revised 2 October 2010
revised 14 February 2012
revised 16 April 2012
revised 3 December 2017
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Review of the Crown Appointments Commission
The operation of the Crown Appointments Commission is currently under review. The following is my report of a debate at General Synod in July 2001, extracted from my article on Anglicans Online.
Diocesan bishops in the Church of England (except for the bishop of Gibraltar in Europe) are chosen by the Crown; in practice this means the Prime Minister. Under a system agreed in 1976, he chooses from a list of two given to him by a synodical body, the Crown Appointments Commission (although in one recent case he first asked the commission for more names). In 1998 Synod set up a group to review the procedure, and their report Working with the Spirit: choosing diocesan bishops was recently published.
Baroness Perry of Southwark, who chaired the review group, introduced a debate on the report by saying: "Like most of those who wrote to us, we believe that the overall shape of the system is right for our situation. However, we have to face the fact that there is widespread unease about important aspects of how the system operates." The most widely held concern was about the information at the Commission's disposal, which largely comprises selective summaries of unattributed references. The system gave a great deal of power to the secretaries (who prepare the summaries) and to diocesan bishops (who are the only people allowed to put names on the Preferment List, from which most candidates are drawn). There is also concern that diocesan bishops are being chosen from a limited range of people; in the last five years 17 out of 19 choices were, or had been, suffragan bishops.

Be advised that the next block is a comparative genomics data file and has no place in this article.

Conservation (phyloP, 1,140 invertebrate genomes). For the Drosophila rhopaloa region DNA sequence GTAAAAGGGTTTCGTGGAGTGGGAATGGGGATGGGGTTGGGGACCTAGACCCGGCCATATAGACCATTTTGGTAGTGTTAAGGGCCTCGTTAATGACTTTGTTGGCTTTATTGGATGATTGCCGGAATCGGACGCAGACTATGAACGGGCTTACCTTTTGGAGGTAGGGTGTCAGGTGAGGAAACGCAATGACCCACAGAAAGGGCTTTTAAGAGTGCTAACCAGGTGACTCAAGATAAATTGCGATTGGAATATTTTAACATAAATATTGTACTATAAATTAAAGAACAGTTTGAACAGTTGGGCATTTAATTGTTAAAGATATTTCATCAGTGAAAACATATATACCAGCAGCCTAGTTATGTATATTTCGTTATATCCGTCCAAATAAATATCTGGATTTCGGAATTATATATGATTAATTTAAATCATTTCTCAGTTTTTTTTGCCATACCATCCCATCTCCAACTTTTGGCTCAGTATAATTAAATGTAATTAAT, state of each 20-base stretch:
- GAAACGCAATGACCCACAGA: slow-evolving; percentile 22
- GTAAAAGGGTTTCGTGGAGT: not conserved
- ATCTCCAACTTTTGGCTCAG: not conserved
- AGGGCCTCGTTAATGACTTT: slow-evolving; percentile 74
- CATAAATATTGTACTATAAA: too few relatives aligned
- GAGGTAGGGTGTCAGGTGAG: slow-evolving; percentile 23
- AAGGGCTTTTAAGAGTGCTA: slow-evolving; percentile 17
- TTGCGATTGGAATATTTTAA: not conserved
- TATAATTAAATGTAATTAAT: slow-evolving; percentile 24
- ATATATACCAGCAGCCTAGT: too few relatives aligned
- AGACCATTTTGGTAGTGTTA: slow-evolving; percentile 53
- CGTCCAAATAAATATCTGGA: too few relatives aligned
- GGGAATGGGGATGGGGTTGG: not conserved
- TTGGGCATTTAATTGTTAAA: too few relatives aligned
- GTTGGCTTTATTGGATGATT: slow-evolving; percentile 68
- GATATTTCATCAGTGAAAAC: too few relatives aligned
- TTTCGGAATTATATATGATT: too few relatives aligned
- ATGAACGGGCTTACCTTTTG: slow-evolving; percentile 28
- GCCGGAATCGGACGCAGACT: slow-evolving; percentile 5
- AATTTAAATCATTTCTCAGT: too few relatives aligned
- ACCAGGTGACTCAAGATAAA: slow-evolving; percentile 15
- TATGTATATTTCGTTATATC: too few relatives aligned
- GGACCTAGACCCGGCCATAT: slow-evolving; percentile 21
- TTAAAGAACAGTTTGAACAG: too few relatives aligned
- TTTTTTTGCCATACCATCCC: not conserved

The review group recommended that a Senior Appointments List of potential candidates for all senior appointments should replace the Preferment List, that diocesan bishops and others could propose names for the list, and that those on the list should be asked for a personal statement. The Commission should be given consistent, attributed and unedited information on candidates, although it should not conduct interviews of candidates. It should be renamed the Episcopal Nominations Commission to reflect its role more accurately; for example there are many Crown appointments for which it is not responsible.
In the debate, speakers were broadly in favour of the recommendations. Several with experience of serving on the Commission confirmed the criticisms of its procedures. Some thought the proposals went too far, others not far enough. The motion before the Synod asked the Appointments Committee to appoint a steering group to follow up the recommendations, and this was passed overwhelmingly.